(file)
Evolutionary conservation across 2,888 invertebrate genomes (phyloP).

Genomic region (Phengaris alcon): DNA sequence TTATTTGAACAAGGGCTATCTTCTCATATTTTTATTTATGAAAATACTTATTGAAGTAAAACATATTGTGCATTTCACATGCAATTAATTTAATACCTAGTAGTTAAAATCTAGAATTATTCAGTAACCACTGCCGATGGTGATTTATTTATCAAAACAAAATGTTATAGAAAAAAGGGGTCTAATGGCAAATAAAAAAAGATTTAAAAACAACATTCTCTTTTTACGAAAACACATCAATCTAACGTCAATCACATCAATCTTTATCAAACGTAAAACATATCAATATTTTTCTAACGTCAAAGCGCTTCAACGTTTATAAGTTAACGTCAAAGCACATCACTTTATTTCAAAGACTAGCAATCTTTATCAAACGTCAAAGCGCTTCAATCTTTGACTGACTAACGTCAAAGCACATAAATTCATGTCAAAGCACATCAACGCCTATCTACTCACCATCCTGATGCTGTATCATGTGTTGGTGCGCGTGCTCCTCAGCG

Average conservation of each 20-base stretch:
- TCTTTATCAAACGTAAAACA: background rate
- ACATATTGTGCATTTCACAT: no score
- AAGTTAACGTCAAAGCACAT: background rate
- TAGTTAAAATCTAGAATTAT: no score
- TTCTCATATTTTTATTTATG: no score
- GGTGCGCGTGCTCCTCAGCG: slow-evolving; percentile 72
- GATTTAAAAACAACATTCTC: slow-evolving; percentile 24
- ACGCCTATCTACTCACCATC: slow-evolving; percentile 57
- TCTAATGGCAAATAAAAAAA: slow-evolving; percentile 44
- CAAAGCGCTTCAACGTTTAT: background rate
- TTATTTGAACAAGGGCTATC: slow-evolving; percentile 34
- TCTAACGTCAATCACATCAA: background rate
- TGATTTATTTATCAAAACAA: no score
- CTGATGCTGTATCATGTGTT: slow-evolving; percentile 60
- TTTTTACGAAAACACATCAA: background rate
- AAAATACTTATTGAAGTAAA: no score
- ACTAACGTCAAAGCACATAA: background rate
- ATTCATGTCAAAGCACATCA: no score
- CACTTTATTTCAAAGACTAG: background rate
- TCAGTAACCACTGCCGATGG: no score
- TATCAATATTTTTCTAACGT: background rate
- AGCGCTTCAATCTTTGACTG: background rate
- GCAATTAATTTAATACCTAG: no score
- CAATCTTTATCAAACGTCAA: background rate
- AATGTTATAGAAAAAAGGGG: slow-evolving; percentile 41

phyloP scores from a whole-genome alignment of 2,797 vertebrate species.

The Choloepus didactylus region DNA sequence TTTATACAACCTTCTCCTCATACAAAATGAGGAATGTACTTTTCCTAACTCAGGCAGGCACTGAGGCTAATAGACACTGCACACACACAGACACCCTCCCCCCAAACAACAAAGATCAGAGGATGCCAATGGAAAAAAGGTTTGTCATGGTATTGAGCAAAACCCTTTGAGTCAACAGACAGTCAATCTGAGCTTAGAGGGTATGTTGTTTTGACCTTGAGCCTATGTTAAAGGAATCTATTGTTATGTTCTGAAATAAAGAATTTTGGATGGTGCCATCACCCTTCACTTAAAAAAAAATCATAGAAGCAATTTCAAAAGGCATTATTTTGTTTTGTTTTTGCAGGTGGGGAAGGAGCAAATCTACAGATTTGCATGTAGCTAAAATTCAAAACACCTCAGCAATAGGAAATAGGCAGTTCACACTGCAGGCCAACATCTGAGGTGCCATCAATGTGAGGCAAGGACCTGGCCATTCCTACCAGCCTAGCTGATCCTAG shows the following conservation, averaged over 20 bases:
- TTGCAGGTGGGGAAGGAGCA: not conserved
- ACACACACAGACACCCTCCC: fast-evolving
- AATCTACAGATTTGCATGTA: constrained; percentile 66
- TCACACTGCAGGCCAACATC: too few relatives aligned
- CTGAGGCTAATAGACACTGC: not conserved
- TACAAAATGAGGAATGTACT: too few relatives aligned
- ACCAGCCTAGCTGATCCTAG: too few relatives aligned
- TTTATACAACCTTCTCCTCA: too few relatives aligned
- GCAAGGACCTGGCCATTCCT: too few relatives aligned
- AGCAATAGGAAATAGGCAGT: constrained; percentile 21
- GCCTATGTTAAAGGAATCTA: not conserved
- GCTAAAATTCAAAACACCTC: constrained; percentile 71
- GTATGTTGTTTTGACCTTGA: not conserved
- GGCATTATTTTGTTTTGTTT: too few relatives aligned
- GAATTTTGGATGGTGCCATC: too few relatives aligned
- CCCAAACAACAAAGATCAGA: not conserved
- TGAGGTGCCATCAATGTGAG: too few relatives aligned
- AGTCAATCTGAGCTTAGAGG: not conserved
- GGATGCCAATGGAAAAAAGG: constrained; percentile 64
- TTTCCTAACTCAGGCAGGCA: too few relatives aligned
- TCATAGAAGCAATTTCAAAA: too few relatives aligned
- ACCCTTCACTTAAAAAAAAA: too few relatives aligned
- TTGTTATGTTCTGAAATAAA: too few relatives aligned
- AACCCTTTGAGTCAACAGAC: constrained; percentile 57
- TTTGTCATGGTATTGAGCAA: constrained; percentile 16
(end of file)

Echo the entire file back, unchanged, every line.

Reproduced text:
Evolutionary conservation across 2,888 invertebrate genomes (phyloP).

Genomic region (Phengaris alcon): DNA sequence TTATTTGAACAAGGGCTATCTTCTCATATTTTTATTTATGAAAATACTTATTGAAGTAAAACATATTGTGCATTTCACATGCAATTAATTTAATACCTAGTAGTTAAAATCTAGAATTATTCAGTAACCACTGCCGATGGTGATTTATTTATCAAAACAAAATGTTATAGAAAAAAGGGGTCTAATGGCAAATAAAAAAAGATTTAAAAACAACATTCTCTTTTTACGAAAACACATCAATCTAACGTCAATCACATCAATCTTTATCAAACGTAAAACATATCAATATTTTTCTAACGTCAAAGCGCTTCAACGTTTATAAGTTAACGTCAAAGCACATCACTTTATTTCAAAGACTAGCAATCTTTATCAAACGTCAAAGCGCTTCAATCTTTGACTGACTAACGTCAAAGCACATAAATTCATGTCAAAGCACATCAACGCCTATCTACTCACCATCCTGATGCTGTATCATGTGTTGGTGCGCGTGCTCCTCAGCG

Average conservation of each 20-base stretch:
- TCTTTATCAAACGTAAAACA: background rate
- ACATATTGTGCATTTCACAT: no score
- AAGTTAACGTCAAAGCACAT: background rate
- TAGTTAAAATCTAGAATTAT: no score
- TTCTCATATTTTTATTTATG: no score
- GGTGCGCGTGCTCCTCAGCG: slow-evolving; percentile 72
- GATTTAAAAACAACATTCTC: slow-evolving; percentile 24
- ACGCCTATCTACTCACCATC: slow-evolving; percentile 57
- TCTAATGGCAAATAAAAAAA: slow-evolving; percentile 44
- CAAAGCGCTTCAACGTTTAT: background rate
- TTATTTGAACAAGGGCTATC: slow-evolving; percentile 34
- TCTAACGTCAATCACATCAA: background rate
- TGATTTATTTATCAAAACAA: no score
- CTGATGCTGTATCATGTGTT: slow-evolving; percentile 60
- TTTTTACGAAAACACATCAA: background rate
- AAAATACTTATTGAAGTAAA: no score
- ACTAACGTCAAAGCACATAA: background rate
- ATTCATGTCAAAGCACATCA: no score
- CACTTTATTTCAAAGACTAG: background rate
- TCAGTAACCACTGCCGATGG: no score
- TATCAATATTTTTCTAACGT: background rate
- AGCGCTTCAATCTTTGACTG: background rate
- GCAATTAATTTAATACCTAG: no score
- CAATCTTTATCAAACGTCAA: background rate
- AATGTTATAGAAAAAAGGGG: slow-evolving; percentile 41

phyloP scores from a whole-genome alignment of 2,797 vertebrate species.

The Choloepus didactylus region DNA sequence TTTATACAACCTTCTCCTCATACAAAATGAGGAATGTACTTTTCCTAACTCAGGCAGGCACTGAGGCTAATAGACACTGCACACACACAGACACCCTCCCCCCAAACAACAAAGATCAGAGGATGCCAATGGAAAAAAGGTTTGTCATGGTATTGAGCAAAACCCTTTGAGTCAACAGACAGTCAATCTGAGCTTAGAGGGTATGTTGTTTTGACCTTGAGCCTATGTTAAAGGAATCTATTGTTATGTTCTGAAATAAAGAATTTTGGATGGTGCCATCACCCTTCACTTAAAAAAAAATCATAGAAGCAATTTCAAAAGGCATTATTTTGTTTTGTTTTTGCAGGTGGGGAAGGAGCAAATCTACAGATTTGCATGTAGCTAAAATTCAAAACACCTCAGCAATAGGAAATAGGCAGTTCACACTGCAGGCCAACATCTGAGGTGCCATCAATGTGAGGCAAGGACCTGGCCATTCCTACCAGCCTAGCTGATCCTAG shows the following conservation, averaged over 20 bases:
- TTGCAGGTGGGGAAGGAGCA: not conserved
- ACACACACAGACACCCTCCC: fast-evolving
- AATCTACAGATTTGCATGTA: constrained; percentile 66
- TCACACTGCAGGCCAACATC: too few relatives aligned
- CTGAGGCTAATAGACACTGC: not conserved
- TACAAAATGAGGAATGTACT: too few relatives aligned
- ACCAGCCTAGCTGATCCTAG: too few relatives aligned
- TTTATACAACCTTCTCCTCA: too few relatives aligned
- GCAAGGACCTGGCCATTCCT: too few relatives aligned
- AGCAATAGGAAATAGGCAGT: constrained; percentile 21
- GCCTATGTTAAAGGAATCTA: not conserved
- GCTAAAATTCAAAACACCTC: constrained; percentile 71
- GTATGTTGTTTTGACCTTGA: not conserved
- GGCATTATTTTGTTTTGTTT: too few relatives aligned
- GAATTTTGGATGGTGCCATC: too few relatives aligned
- CCCAAACAACAAAGATCAGA: not conserved
- TGAGGTGCCATCAATGTGAG: too few relatives aligned
- AGTCAATCTGAGCTTAGAGG: not conserved
- GGATGCCAATGGAAAAAAGG: constrained; percentile 64
- TTTCCTAACTCAGGCAGGCA: too few relatives aligned
- TCATAGAAGCAATTTCAAAA: too few relatives aligned
- ACCCTTCACTTAAAAAAAAA: too few relatives aligned
- TTGTTATGTTCTGAAATAAA: too few relatives aligned
- AACCCTTTGAGTCAACAGAC: constrained; percentile 57
- TTTGTCATGGTATTGAGCAA: constrained; percentile 16